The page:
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Urban Classical Education

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  1. Lessons
    Lesson 1: A Day of Good News (Preview Content)
    2 Topics
    |
    1 Quiz
  2. Lesson 2: Can We Really Close the Achievement Gap? (Preview Content)
    3 Topics
    |
    1 Quiz
  3. Lesson 3: Dream Big, Start Small, Grow Slow: Starting an Urban Classical School
    3 Topics
    |
    1 Quiz
  4. Lesson 4: Developing Cultural Competency
    3 Topics
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    1 Quiz
  5. Lesson 5: Raising Funds for Urban Classical Schools
    2 Topics
    |
    1 Quiz
  6. Lesson 6: Classical Education--A Liberating Education for All Children
    3 Topics
    |
    1 Quiz
  7. Discussions
    Discussion 1: How Russ Gregg Found Urban Classical Education
  8. Discussion 2: Urban Classical Education for All Children
  9. Discussion 3: Why Dream Big, Start Small, and Grow Slow?
  10. Discussion 4: Creating Meaningful Partnerships
  11. Discussion 5: Starting an Urban Classical School
  12. Discussion 6: Developing Sustainable Funding
  13. End of Course Test
    End of Course Test: Urban Classical Education
    1 Quiz
Lesson Progress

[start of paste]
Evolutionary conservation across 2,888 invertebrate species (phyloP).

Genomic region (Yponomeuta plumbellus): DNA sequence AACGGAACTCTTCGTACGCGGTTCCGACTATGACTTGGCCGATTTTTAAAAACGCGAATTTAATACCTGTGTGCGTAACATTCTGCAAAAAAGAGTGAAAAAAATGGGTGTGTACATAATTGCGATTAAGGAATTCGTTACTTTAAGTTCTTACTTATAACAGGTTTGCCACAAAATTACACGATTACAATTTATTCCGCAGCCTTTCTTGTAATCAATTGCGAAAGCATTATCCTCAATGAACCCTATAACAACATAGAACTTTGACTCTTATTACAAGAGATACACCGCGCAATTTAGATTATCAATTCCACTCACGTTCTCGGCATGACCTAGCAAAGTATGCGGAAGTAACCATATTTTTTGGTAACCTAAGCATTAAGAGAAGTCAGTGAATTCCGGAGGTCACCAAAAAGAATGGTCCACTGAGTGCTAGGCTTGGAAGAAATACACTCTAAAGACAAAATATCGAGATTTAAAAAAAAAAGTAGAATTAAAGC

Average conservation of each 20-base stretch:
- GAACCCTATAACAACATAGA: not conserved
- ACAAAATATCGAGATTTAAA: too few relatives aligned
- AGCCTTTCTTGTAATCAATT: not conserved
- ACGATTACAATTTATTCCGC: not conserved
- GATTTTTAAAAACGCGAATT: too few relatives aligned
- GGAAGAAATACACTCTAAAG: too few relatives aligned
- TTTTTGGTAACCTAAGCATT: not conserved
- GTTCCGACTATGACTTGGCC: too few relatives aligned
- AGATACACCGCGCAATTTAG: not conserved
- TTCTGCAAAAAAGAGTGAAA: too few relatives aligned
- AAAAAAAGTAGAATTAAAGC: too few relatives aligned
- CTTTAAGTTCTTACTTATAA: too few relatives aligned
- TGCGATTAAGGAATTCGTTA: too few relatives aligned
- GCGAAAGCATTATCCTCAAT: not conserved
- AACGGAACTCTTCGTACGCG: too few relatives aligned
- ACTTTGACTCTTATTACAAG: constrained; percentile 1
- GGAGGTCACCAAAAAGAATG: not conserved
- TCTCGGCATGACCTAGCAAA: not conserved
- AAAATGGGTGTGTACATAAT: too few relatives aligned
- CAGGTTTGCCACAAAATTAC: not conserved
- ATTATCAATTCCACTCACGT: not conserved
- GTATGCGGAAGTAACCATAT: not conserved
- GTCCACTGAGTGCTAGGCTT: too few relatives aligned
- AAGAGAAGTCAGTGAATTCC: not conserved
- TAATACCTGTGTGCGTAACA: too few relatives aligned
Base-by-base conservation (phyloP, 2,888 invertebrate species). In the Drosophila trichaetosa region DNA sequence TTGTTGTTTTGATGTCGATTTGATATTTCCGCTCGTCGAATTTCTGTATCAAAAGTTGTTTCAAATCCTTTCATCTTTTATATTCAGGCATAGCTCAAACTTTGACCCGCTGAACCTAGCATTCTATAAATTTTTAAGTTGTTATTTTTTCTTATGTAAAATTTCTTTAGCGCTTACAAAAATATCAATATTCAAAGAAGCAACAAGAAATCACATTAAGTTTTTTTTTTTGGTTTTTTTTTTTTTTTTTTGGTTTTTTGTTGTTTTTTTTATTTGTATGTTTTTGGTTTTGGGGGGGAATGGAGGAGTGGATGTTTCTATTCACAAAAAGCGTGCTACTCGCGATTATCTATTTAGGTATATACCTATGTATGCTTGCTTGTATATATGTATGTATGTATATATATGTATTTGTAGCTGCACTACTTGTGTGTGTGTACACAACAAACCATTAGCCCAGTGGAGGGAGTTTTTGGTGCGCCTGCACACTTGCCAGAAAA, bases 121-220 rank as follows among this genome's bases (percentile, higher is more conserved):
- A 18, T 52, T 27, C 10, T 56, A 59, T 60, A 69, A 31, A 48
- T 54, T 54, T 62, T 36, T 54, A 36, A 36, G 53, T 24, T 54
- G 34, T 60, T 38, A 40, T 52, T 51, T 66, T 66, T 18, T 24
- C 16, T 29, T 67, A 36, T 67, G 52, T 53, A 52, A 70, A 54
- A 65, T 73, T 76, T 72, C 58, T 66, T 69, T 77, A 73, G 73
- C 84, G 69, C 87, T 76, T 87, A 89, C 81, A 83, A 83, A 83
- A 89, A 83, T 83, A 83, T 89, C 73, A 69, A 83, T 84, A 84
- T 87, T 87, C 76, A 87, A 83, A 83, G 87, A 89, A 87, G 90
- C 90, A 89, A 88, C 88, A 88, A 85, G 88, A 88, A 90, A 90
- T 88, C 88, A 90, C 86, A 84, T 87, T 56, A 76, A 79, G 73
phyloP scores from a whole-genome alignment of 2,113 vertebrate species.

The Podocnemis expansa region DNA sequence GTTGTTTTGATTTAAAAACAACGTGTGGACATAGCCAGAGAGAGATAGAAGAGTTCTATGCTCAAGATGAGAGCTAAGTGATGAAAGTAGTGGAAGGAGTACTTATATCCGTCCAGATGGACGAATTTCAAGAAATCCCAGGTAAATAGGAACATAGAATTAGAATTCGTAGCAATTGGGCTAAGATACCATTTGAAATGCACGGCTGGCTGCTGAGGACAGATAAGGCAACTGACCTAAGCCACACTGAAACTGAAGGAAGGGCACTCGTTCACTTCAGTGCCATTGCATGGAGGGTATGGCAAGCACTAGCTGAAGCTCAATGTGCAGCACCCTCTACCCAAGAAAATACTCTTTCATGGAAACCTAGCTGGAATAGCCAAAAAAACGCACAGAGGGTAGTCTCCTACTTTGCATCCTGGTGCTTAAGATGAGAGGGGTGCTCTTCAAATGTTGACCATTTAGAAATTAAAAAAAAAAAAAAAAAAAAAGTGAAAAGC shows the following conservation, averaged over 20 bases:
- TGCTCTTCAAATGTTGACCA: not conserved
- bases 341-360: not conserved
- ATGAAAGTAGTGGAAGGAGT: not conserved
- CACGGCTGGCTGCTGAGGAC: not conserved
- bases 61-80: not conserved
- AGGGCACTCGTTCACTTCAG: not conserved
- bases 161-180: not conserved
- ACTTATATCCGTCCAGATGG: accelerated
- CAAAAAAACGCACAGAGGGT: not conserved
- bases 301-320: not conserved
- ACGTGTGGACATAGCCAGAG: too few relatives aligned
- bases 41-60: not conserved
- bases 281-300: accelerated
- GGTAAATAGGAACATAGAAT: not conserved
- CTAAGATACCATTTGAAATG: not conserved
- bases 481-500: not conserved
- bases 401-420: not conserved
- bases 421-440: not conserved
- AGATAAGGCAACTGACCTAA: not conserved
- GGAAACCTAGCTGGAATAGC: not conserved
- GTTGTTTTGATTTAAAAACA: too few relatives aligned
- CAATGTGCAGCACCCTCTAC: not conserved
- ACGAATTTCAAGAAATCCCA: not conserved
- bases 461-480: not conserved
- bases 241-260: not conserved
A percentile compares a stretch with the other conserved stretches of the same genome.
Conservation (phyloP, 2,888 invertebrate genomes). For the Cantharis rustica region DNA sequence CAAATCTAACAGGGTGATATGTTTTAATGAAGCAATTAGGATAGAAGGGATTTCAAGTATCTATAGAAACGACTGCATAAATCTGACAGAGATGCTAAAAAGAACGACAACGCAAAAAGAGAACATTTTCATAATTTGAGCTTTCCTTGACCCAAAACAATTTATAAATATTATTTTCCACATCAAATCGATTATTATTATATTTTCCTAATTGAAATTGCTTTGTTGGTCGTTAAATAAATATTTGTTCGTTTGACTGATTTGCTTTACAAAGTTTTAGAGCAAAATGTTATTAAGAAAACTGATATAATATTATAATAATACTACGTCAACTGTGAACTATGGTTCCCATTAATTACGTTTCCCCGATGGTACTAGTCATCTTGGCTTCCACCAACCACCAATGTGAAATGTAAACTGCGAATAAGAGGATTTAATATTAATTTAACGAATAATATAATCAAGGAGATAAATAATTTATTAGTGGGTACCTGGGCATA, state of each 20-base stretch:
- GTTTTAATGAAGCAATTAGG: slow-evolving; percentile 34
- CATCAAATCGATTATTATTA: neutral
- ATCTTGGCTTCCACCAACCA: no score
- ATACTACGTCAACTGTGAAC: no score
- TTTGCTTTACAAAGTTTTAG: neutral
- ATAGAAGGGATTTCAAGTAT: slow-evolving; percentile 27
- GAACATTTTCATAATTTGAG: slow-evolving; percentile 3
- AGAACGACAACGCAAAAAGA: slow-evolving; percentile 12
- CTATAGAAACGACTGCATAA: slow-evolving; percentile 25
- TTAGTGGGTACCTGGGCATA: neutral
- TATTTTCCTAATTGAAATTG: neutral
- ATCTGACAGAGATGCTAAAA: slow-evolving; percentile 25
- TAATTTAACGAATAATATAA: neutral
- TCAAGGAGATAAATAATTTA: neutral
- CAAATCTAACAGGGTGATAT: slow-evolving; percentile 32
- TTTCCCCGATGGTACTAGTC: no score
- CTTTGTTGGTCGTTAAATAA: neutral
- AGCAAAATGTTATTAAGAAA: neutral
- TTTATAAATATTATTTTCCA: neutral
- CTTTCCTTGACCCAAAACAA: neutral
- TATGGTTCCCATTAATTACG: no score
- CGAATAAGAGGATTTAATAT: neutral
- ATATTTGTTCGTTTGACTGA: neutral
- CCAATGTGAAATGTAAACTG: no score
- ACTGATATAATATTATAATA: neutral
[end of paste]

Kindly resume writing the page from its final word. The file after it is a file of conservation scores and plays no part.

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  • Discuss the ways that education has been “poisoned” by the cultural rejection of transcendent, objective truth or value.
  • Discuss the difference between “freedom from” and “freedom for.” How does our understanding of freedom bear upon the way we educate and create school culture?
  • Discuss the implications of believing that students have the capacity to acquire virtue and practice the good. What does C. S. Lewis seem to mean when he says that we need to cultivate “the chest” (affections) and not just the head (mind).
  • Discuss the ways in which a classical education can enable students to serve others.
  • Why is leadership not merely a matter of competence, but also a matter of virtue.
  • Discuss this passage cited from Os Guiness’s book A Free People’s Suicide: “That is the true liberal education or paideia. There is simply no schooling and no apprenticeship that is more challenging yet more fruitful than that. Freedom requires virtue, which in turn requires faith of some sort, which in turn requires freedom. Only so can a free people hope to remain free always.”
  • Discuss how a classical education better prepares students to worship God.